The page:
Should Alex Len decide to forgo two years of college eligibility and declare for the NBA draft, he will likely be among the top big men selected, a virtual lottery lock by most projections. Scouts love his athleticism and raw talent, particularly that feathery touch on mid-range jumpers.
“As far as the things that he would probably need to improve on,” said one Eastern Conference executive, speaking on condition of anonymity because of NBA policy, “Number one, I don’t think his body is quite ready to go up against NBA starting centers yet. I think that will be a big transition for him.”
That isn’t earth-shattering by any stretch. The sophomore has been as enigmatic as any Maryland player this season, often rotating between moments of dominating brilliance and total disappearing acts. He’s dominated future NBA draft picks such as Nerlens Noel and Mason Plumlee, but has had shots blocked by smaller rails like Eddie Odio and Boris Bojanovsky.
Advanced statistics back up the consensus eye test with Len: He’s an elite defender around the rim but struggles to score on post-up scenarios. For a 7-foot-1 center, Len shoots just 39.3 percent on post-ups (48 for 122), a very low percentage given that 41.2 percent of his possessions fall into that category.
(Side note: All this data comes courtesy of Synergy Sports, the excellent video scouting/logging service used by plenty of college and professional teams, including Maryland.)
Here’s the breakdown of Len’s play types this season, sorted by percentage. His transition, spot-up, isolation, off-screen and miscellaneous plays all have fewer than 20 possessions, so these weren’t included:
So basically, Len’s least efficient move – catching the ball in the low post and making a move – is the one he does the most. The numbers vary slightly by location. He’s shooting 43.5 percent from the low block (0.919 points per possession, 44 percent of the time) and 41.4 percent from the right block (0.897 points per possession, 46.4 percent of the time), though he shoots a glaring 29.4 percent turning his right shoulder on the left block, which makes sense given that spinning toward the baseline from that spot creates an awkward shooting angle.
Some other interesting numbers to be culled from this data:
>> Of 432 possessions, Len attempted just 35 field goals off a pick-and-roll.
>> When Len spins to the middle from the left block and attempts a hook shot, he’s shooting just 4 for 13 (30.8 percent).
>> He’s excellent at getting to the foul line: 20 percent of post-ups and 23.5 percent of offensive rebounds result in trips to the stripes.
>> His “cuts” numbers make sense. Plenty of Len’s baskets come on dribble-penetration from Maryland’s guards, when Len slips to the basket for easy dunks.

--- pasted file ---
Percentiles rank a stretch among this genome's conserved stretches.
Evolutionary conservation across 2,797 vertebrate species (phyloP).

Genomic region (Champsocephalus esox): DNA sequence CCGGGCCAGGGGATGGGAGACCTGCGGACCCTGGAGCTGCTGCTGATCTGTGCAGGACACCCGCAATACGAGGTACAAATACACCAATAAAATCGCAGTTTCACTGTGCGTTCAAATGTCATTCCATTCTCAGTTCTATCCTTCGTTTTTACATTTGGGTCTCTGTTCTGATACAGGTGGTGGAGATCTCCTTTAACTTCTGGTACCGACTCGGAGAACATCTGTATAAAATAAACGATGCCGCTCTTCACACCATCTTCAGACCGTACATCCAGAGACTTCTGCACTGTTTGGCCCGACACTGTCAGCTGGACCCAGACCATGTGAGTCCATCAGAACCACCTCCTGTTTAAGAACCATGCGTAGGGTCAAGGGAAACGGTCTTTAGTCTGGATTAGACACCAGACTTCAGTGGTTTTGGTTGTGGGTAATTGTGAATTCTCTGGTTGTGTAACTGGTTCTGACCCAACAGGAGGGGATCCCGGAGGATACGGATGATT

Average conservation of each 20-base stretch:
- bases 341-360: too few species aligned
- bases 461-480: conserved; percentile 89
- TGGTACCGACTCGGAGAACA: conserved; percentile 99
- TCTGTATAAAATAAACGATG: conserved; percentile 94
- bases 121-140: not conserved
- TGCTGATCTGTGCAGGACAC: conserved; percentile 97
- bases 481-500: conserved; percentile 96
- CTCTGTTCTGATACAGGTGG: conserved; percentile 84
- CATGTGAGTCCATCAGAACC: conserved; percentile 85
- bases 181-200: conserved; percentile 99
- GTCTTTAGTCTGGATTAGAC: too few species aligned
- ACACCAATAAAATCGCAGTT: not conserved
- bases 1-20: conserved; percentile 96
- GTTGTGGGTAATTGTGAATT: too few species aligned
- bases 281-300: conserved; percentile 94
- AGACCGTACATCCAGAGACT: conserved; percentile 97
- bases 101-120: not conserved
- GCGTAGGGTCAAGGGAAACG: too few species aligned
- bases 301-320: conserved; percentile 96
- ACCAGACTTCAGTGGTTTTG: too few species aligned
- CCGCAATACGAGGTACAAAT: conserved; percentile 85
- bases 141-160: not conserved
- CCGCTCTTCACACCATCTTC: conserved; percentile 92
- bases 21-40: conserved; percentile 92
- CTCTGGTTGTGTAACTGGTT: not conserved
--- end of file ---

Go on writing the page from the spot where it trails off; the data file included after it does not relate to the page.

>> Though Len has just 21 assists in the half-court offense this season, he boasts a 2.524 points-per-assist, a metric averaging the number of points a player scores when Len is the assist man. Again, this backs up the eye test, that Len is an above-average passer with solid court vision.
>> Len’s best value comes on defense. This isn’t surprising, given his selection to the all-ACC defensive team. Opponents are shooting 32.9 percent against Len when he’s the primary defender.
Len received a few days off between the Denver and Alabama games, so Coach Mark Turgeon figures he’ll be ready to bang against Iowa’s big men, particularly 7-1 freshman Adam Woodbury.
“Alex is fresh,” Turgeon said. “I gave him three days off, got a little slight ankle problem, so we gave him a lot of time off after the ACC tournament and then after the Denver game.”
As for his post moves, Len has made concentrated efforts to work with assistant coach Scott Spinelli and graduate assistant Ryan Richman, breaking down his moves in film and polishing them in practice. He’s handled double teams better in recent weeks, and his double-double at Alabama was arguably his best game since Maryland beat Duke at Comcast Center.
Ask Len what he’s improved upon most this season, and he’ll say defense. “Even help side,” Len said. “How to show on ball screens, little things that really matter.”
One teammate mentions something different.
“His competitive will,” Pe’Shon Howard said. “He just wants to win so bad every night, regardless of if he gets two shots or 10 or 12, he just wants to do what’s best for the team. He wants to do whatever it takes. If you have to dive on the floor five times and not shoot once, we just want each other to do well. I think Alex is doing well, he’s blocking shots, he’s getting rebounds. He’s never actually worried about scoring and stuff like that. He just takes what the game gives him.”